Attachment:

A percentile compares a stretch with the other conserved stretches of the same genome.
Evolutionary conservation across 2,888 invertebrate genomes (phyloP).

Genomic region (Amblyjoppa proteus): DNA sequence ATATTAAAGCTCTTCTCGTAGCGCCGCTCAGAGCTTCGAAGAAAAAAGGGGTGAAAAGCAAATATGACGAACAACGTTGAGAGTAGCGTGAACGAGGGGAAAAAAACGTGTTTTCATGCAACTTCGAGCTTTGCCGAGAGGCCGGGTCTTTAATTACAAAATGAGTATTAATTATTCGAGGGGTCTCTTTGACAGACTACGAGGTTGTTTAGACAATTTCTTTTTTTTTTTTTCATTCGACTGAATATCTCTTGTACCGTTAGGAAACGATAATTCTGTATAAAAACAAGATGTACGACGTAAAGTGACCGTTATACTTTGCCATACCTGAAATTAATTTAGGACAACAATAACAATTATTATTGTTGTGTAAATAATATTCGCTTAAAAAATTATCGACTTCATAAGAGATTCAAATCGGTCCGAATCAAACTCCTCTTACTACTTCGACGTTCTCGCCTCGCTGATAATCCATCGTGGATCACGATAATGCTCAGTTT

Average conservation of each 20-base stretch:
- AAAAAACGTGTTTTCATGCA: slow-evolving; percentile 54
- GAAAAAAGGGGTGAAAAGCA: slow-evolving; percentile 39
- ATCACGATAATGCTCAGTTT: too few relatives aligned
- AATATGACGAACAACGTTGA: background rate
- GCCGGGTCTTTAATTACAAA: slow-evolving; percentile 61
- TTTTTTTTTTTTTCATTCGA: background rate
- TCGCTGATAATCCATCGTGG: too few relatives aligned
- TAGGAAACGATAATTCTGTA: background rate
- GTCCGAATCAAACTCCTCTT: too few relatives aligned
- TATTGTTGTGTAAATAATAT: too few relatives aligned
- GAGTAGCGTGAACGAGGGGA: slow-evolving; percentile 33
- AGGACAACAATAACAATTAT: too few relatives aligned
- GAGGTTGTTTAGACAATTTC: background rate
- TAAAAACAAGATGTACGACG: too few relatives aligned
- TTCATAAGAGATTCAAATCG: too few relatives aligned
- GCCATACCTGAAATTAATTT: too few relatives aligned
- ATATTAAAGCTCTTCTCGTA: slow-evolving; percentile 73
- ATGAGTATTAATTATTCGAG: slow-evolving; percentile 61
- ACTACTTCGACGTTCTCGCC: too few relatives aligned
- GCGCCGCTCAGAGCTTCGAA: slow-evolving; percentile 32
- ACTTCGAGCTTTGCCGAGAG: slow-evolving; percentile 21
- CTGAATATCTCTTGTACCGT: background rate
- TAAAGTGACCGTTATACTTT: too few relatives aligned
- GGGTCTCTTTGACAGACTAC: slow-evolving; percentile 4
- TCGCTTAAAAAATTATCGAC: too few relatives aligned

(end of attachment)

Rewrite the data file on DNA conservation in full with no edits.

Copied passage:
A percentile compares a stretch with the other conserved stretches of the same genome.
Evolutionary conservation across 2,888 invertebrate genomes (phyloP).

Genomic region (Amblyjoppa proteus): DNA sequence ATATTAAAGCTCTTCTCGTAGCGCCGCTCAGAGCTTCGAAGAAAAAAGGGGTGAAAAGCAAATATGACGAACAACGTTGAGAGTAGCGTGAACGAGGGGAAAAAAACGTGTTTTCATGCAACTTCGAGCTTTGCCGAGAGGCCGGGTCTTTAATTACAAAATGAGTATTAATTATTCGAGGGGTCTCTTTGACAGACTACGAGGTTGTTTAGACAATTTCTTTTTTTTTTTTTCATTCGACTGAATATCTCTTGTACCGTTAGGAAACGATAATTCTGTATAAAAACAAGATGTACGACGTAAAGTGACCGTTATACTTTGCCATACCTGAAATTAATTTAGGACAACAATAACAATTATTATTGTTGTGTAAATAATATTCGCTTAAAAAATTATCGACTTCATAAGAGATTCAAATCGGTCCGAATCAAACTCCTCTTACTACTTCGACGTTCTCGCCTCGCTGATAATCCATCGTGGATCACGATAATGCTCAGTTT

Average conservation of each 20-base stretch:
- AAAAAACGTGTTTTCATGCA: slow-evolving; percentile 54
- GAAAAAAGGGGTGAAAAGCA: slow-evolving; percentile 39
- ATCACGATAATGCTCAGTTT: too few relatives aligned
- AATATGACGAACAACGTTGA: background rate
- GCCGGGTCTTTAATTACAAA: slow-evolving; percentile 61
- TTTTTTTTTTTTTCATTCGA: background rate
- TCGCTGATAATCCATCGTGG: too few relatives aligned
- TAGGAAACGATAATTCTGTA: background rate
- GTCCGAATCAAACTCCTCTT: too few relatives aligned
- TATTGTTGTGTAAATAATAT: too few relatives aligned
- GAGTAGCGTGAACGAGGGGA: slow-evolving; percentile 33
- AGGACAACAATAACAATTAT: too few relatives aligned
- GAGGTTGTTTAGACAATTTC: background rate
- TAAAAACAAGATGTACGACG: too few relatives aligned
- TTCATAAGAGATTCAAATCG: too few relatives aligned
- GCCATACCTGAAATTAATTT: too few relatives aligned
- ATATTAAAGCTCTTCTCGTA: slow-evolving; percentile 73
- ATGAGTATTAATTATTCGAG: slow-evolving; percentile 61
- ACTACTTCGACGTTCTCGCC: too few relatives aligned
- GCGCCGCTCAGAGCTTCGAA: slow-evolving; percentile 32
- ACTTCGAGCTTTGCCGAGAG: slow-evolving; percentile 21
- CTGAATATCTCTTGTACCGT: background rate
- TAAAGTGACCGTTATACTTT: too few relatives aligned
- GGGTCTCTTTGACAGACTAC: slow-evolving; percentile 4
- TCGCTTAAAAAATTATCGAC: too few relatives aligned